Wisconsin’s waters are benefiting from the hard work of public and private partners, with the latest progress coming on the Sheboygan River.
Thanks to four major dredging projects coordinated by the Wisconsin Department of Natural Resources, the U.S. Environmental Protection Agency and many partners, the first and most challenging of nine beneficial use impairments for the river is proposed for removal. The proposal to lift the impairment follows a success with the St. Louis River bordering Wisconsin and Minnesota, which last week saw one of its impairments removed by EPA.
A public meeting and comment period hosted by DNR, the city of Sheboygan and Sheboygan County is set for Tuesday, Sept. 16 to provide more information about the successful completion of the dredging projects. The Sheboygan River was named an Area of Concern by EPA in 1985, following identification of nine impairments on a 14 mile stretch of the waterway including toxic chemical contamination in the sediment.
“We’re thrilled to see this progress and grateful to DNR for the sustained effort and coordination required to manage a project of this magnitude,” said Sheboygan Mayor Michael Vandersteen. “A cleanup of this scale would not be possible without the support of multiple public and private partners. While there is more work to be done, we are excited to see that the improvements so far are generating redevelopment interest and sparking our local economy.”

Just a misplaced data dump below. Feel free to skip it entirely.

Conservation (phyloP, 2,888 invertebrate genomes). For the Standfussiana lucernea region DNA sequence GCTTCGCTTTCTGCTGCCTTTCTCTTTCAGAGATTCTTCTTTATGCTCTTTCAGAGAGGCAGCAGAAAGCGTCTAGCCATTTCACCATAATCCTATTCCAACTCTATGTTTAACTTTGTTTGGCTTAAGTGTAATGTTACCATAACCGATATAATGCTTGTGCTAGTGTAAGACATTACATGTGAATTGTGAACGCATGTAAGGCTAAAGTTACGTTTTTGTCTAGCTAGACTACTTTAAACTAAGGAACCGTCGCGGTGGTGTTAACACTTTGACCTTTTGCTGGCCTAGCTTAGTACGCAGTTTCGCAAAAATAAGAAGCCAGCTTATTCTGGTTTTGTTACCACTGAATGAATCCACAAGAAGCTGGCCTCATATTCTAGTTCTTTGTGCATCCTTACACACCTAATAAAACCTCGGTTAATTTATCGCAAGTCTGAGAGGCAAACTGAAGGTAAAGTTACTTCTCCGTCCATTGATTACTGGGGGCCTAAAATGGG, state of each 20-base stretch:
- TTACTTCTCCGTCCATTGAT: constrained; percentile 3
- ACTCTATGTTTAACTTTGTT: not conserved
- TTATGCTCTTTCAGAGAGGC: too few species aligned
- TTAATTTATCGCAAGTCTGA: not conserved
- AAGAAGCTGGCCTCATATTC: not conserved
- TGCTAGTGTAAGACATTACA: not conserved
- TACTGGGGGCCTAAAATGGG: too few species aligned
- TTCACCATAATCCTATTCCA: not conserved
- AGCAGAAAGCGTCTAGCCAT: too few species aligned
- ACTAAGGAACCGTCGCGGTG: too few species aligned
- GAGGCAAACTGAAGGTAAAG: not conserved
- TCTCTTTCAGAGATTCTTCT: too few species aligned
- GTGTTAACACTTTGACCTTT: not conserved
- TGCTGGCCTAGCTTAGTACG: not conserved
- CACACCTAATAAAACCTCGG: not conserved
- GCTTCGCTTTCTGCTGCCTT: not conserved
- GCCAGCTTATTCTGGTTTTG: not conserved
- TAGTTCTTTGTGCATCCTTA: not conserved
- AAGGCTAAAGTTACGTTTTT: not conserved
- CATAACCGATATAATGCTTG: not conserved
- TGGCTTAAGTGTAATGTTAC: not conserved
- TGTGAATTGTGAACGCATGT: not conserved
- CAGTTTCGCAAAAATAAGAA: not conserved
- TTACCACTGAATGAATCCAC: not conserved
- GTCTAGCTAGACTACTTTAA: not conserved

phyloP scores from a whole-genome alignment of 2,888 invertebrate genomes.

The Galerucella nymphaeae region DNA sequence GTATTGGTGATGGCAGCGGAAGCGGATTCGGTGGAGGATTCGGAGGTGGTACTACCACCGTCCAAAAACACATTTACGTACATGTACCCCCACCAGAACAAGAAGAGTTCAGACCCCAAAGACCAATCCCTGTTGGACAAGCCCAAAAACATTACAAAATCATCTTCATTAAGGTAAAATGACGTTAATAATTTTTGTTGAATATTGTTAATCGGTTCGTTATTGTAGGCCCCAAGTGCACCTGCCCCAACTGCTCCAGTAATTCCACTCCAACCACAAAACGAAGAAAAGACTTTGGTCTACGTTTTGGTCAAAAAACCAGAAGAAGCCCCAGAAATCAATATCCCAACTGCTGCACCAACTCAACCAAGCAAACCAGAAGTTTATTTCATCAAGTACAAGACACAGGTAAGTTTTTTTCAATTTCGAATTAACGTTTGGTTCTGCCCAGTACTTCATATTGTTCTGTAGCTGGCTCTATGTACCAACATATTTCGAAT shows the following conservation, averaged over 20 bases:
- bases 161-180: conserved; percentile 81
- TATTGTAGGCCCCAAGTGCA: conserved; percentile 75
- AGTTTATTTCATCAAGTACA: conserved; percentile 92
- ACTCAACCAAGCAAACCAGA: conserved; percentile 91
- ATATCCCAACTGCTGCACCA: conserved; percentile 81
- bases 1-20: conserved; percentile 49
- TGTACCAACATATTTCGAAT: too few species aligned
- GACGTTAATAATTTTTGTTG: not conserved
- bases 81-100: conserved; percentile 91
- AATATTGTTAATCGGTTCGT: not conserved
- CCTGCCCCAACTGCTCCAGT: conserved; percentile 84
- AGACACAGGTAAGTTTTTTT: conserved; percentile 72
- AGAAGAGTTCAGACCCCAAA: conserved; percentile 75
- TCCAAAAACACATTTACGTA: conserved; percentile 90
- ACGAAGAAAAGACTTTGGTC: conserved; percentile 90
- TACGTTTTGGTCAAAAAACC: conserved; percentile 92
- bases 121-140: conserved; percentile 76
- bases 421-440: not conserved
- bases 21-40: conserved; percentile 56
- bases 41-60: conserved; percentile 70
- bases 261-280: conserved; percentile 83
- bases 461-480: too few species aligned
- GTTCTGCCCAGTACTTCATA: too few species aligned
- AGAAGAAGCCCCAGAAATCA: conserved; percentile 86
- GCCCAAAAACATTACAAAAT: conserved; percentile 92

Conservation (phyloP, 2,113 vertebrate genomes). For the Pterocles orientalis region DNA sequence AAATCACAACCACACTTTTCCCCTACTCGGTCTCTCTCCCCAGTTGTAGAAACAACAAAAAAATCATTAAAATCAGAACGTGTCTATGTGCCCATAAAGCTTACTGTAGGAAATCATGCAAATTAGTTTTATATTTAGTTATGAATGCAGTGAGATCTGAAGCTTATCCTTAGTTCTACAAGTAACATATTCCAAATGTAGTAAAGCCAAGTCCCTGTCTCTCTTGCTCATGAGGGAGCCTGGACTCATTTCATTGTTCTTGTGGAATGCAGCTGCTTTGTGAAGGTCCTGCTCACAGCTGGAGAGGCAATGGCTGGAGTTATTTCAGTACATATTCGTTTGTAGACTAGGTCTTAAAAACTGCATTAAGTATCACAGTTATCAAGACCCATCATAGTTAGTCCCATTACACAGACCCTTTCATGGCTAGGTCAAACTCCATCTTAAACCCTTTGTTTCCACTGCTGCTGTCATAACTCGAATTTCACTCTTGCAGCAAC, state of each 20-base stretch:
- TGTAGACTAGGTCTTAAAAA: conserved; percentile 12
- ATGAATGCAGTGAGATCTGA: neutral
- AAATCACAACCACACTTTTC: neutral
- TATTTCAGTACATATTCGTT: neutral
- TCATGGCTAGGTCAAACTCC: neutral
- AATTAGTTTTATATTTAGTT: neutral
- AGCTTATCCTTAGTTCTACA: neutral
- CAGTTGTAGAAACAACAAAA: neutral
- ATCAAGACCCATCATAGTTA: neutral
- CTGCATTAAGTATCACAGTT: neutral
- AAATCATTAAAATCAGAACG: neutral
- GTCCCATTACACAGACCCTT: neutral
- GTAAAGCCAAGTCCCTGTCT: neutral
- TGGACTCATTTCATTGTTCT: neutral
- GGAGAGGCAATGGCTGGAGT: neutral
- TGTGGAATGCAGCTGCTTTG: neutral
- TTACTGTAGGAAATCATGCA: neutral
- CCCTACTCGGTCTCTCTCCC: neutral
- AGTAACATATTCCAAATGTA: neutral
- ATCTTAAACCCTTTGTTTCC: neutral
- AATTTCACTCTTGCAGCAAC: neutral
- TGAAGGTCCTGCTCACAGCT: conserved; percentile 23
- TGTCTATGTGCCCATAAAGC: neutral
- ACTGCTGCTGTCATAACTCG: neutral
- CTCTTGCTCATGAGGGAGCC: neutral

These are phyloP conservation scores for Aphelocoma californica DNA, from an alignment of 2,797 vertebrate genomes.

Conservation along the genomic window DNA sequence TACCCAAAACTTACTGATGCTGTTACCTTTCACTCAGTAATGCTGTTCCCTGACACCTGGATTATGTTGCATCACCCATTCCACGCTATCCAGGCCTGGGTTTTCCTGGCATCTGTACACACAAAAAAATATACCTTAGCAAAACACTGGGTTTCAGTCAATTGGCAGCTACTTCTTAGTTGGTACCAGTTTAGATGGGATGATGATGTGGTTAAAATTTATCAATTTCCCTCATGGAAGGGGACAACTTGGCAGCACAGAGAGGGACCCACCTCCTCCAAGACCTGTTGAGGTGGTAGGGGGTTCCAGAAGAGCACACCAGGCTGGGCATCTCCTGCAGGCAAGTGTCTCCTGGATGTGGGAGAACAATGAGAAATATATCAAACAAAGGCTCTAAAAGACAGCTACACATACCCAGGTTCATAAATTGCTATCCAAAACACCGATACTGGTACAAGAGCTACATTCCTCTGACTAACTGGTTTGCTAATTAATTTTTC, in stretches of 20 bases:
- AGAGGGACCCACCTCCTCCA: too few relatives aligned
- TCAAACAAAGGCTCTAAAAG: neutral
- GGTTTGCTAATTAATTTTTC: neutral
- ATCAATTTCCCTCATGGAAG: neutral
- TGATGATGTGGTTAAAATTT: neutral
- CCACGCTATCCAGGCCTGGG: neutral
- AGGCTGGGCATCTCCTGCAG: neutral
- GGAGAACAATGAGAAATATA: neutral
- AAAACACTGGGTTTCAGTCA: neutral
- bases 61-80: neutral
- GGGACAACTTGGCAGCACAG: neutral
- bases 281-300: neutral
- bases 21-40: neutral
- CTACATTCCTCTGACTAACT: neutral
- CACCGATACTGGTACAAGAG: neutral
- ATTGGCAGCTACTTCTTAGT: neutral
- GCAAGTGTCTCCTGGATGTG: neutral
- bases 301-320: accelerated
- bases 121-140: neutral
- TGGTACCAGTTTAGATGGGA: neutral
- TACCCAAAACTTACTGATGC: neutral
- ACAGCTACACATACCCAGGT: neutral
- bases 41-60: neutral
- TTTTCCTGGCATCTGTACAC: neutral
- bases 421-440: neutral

In coordination with projects elsewhere in the river, work to dredge the more than 400,000 cubic yards of contaminated sediment from the river’s inner harbor and other locations began in 2011. One cubic yard is about the size of a washing machine and at the height of the dredging operation, more than 280 truckloads of sediment were removed each day and taken to qualified landfills.
The scope of work included two Superfund projects, a Great Lakes Legacy Act dredging project and a navigational dredging project designed by the Army Corps of Engineers.
“Now that this dredging work has been completed, DNR is proposing to remove the impairment designation through the EPA review process,” said April Marcangeli, coordinator for the Sheboygan River Area of Concern. “The next step is to invite public comment on our draft report to the federal government.”
If this first impairment is removed, it will speed the way for other improvements and signal that contaminated sediment problems should no longer limit future uses of the river.
Press Release, September 8, 2014